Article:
LANSING, Mich. (MIRS News) – When will we see election results this November? Michigan’s Secretary of State set a low bar today during a radio interview.

As legislators continue to discuss laws that would allow local clerks to pre-process absentee ballots early, Jocelyn Benson is setting the expectation that the results of the Nov. 8 election should be available by 8 p.m. the day after the election.

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In 2020, when 3.3 million of the state’s 5 million voters cast absentee ballots, clerks in areas of certain sizes had a day to pre-process absentee ballots to help speed up the counting of these ballots.

However, the one-day head start was a one-time only exception. Absent any law passed in the coming weeks, local clerks would need to process and count absentee ballot after the polls close at 8 p.m. Election Day.

During the August primary election, both Macomb and Wayne counties didn’t have a critical mass of results until around 5 a.m. or 6 a.m. the next morning and that’s with about 2 million people voting. In 2018, the last gubernatorial election, 4.25 million people voted.

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“People should expect results within 24 hours of the polls closing. We try to move efficiently while secure protocols are in place,” Benson said on Michigan’s Big Show starring Michael Patrick Shiels.

Lansing City Clerk Chris Swope said he’s expecting as many as 60% of his voters to vote absentee and, if that’s the case, he’s not expecting to have results in his city until noon the next day, absent any changes.

Benson said best practices from across the country has been to create a seven-day window for pre-processing absentee ballots, and that’s what she is pushing the Legislature to enact. Senate Elections Committee Chair Ruth JOHNSON (R-Holly) said she’s negotiating legislation with the House and the Governor’s office on pre-processing.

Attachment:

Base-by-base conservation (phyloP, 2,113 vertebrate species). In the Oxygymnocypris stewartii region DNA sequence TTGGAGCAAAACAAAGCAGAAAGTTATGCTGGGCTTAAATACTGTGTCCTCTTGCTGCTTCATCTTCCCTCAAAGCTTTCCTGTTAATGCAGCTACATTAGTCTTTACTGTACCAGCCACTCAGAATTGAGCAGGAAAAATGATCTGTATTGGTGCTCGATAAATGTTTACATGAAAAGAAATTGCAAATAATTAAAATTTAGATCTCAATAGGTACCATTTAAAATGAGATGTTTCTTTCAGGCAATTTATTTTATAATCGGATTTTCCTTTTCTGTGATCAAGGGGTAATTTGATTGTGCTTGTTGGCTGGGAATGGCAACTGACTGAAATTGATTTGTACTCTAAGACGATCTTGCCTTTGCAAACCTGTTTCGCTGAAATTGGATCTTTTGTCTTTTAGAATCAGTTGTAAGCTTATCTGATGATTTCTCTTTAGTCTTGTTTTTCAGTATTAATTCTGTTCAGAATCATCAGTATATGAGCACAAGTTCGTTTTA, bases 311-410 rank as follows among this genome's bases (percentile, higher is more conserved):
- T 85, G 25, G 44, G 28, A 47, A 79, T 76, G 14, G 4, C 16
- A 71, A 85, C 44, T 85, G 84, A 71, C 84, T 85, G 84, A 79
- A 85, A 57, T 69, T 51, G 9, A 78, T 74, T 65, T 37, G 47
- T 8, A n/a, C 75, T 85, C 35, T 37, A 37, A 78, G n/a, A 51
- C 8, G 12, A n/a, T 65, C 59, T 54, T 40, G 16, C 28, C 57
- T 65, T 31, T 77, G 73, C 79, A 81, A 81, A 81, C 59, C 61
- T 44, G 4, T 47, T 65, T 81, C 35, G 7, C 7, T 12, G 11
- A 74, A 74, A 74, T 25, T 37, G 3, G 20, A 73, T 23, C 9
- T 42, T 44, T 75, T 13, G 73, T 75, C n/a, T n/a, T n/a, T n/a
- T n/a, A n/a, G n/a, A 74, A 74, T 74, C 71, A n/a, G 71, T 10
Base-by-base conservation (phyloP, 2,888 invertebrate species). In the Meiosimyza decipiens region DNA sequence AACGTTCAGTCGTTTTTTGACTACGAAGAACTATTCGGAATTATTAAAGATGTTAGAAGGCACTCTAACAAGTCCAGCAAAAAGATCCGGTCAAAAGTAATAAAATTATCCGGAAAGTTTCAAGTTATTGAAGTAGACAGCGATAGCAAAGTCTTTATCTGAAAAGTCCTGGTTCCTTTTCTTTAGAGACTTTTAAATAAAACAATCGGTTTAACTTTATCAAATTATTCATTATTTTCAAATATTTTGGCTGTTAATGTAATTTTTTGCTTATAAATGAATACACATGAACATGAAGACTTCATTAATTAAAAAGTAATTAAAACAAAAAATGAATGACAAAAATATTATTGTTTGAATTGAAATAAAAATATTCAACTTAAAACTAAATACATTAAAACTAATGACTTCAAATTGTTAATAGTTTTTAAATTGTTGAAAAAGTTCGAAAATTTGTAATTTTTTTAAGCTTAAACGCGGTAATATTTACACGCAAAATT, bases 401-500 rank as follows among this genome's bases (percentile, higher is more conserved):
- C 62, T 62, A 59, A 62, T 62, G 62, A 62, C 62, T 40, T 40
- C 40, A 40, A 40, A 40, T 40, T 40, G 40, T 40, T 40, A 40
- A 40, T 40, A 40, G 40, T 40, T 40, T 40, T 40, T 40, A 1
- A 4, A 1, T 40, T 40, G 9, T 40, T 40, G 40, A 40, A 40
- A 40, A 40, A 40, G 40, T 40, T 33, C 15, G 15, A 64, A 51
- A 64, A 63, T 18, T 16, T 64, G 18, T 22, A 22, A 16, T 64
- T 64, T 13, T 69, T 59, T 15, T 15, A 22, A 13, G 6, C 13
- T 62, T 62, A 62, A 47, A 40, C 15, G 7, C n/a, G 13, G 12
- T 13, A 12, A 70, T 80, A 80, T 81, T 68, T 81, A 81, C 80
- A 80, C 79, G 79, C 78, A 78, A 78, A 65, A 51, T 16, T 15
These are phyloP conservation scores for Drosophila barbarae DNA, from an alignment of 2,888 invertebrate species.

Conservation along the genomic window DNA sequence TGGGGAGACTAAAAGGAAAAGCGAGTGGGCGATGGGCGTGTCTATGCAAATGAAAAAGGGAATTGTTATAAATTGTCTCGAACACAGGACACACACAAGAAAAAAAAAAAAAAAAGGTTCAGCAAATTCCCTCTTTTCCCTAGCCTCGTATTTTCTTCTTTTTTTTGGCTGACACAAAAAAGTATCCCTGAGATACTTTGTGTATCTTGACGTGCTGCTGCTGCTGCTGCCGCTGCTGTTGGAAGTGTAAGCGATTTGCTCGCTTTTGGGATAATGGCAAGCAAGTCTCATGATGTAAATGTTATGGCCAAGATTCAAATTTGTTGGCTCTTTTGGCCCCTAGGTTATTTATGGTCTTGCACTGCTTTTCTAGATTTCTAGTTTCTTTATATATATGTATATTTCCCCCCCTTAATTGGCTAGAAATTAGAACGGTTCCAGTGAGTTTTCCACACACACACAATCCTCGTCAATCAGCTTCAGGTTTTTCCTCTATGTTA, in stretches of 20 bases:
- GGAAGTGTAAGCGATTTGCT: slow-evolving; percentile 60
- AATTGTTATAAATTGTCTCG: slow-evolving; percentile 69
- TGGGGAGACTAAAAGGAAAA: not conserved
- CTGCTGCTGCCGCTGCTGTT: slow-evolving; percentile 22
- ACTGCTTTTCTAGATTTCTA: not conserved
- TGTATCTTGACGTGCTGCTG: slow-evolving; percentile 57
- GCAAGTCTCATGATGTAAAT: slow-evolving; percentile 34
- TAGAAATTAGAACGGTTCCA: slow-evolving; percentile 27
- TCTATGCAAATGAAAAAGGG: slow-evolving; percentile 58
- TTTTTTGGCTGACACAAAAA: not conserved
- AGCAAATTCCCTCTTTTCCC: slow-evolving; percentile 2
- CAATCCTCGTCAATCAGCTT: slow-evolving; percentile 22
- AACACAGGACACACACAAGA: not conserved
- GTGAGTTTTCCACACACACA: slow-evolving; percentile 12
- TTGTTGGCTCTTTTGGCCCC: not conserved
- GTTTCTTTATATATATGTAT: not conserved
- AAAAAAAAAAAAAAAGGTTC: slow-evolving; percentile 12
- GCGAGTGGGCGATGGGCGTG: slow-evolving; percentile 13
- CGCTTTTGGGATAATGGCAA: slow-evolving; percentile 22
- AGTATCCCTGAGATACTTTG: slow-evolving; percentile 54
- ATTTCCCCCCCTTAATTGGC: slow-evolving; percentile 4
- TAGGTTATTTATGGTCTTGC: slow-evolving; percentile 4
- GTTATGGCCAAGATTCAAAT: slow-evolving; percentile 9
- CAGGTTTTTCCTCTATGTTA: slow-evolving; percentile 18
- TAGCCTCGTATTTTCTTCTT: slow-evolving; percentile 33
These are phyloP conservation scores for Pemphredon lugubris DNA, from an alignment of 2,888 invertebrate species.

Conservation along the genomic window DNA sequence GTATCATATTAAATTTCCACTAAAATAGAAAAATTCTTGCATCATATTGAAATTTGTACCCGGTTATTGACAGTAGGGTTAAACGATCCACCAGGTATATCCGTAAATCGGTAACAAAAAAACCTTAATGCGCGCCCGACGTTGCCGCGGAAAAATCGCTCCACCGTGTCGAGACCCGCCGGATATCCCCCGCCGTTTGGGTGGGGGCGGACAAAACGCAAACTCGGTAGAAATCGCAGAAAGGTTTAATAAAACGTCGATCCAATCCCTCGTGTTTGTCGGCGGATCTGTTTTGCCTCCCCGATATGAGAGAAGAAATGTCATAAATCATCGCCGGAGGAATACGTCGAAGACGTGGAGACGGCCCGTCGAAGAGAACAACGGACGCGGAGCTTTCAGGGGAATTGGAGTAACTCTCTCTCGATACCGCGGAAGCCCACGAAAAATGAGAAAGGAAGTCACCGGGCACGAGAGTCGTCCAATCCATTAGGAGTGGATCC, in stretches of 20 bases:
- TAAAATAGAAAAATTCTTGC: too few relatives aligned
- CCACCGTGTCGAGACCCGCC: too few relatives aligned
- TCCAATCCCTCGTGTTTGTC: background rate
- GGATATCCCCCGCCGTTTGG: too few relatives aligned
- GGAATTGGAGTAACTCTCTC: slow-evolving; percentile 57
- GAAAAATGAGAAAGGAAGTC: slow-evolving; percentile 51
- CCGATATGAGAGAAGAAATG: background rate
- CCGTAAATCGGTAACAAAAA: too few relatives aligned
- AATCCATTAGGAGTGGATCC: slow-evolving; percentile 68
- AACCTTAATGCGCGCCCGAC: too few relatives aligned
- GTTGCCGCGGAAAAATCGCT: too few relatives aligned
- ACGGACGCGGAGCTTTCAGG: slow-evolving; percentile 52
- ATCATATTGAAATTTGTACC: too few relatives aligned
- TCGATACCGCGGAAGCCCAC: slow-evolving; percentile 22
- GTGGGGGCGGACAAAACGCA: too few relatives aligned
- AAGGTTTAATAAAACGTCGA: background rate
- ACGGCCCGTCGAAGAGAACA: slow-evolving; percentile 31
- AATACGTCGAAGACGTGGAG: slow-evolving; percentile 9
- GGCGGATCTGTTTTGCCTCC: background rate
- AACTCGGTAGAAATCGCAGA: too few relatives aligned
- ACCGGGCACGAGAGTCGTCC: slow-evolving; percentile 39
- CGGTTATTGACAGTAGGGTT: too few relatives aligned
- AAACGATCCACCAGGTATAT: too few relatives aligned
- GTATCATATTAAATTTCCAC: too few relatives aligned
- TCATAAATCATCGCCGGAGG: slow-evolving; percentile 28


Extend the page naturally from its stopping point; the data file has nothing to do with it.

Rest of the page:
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Seven days is the recommendation of the Bipartisan Policy Center, which reported early this month that delays in unofficial election results create more confusion about the results.

Twenty-six states, including Ohio, Texas and Florida allow for ballots to be scanned into tabulators ahead of Election Day. Other states allow election officials to verify signatures and prepare ballots for counting, according to the report.

The report also notes that pre-processing also gives clerks time to work out issues that may arise with a voter’s absentee ballot. The issue isn’t new.

Benson and other good government types have been pushing for early processing since 2019, but legislative leadership has expressed concerns about the potential of inviting fraud into the system or the possibility of someone getting a sneak peak at the results.

No state allows for early tabulation. Some states’ systems don’t even allow the machine to calculate numbers before the close of the polls. Those that don’t, have criminal penalties attached to people who try to get an early look at results.

As for what Benson will take out of the legislative process on the issue, she said this morning, “You ask clerks around the state. They’ll take anything.”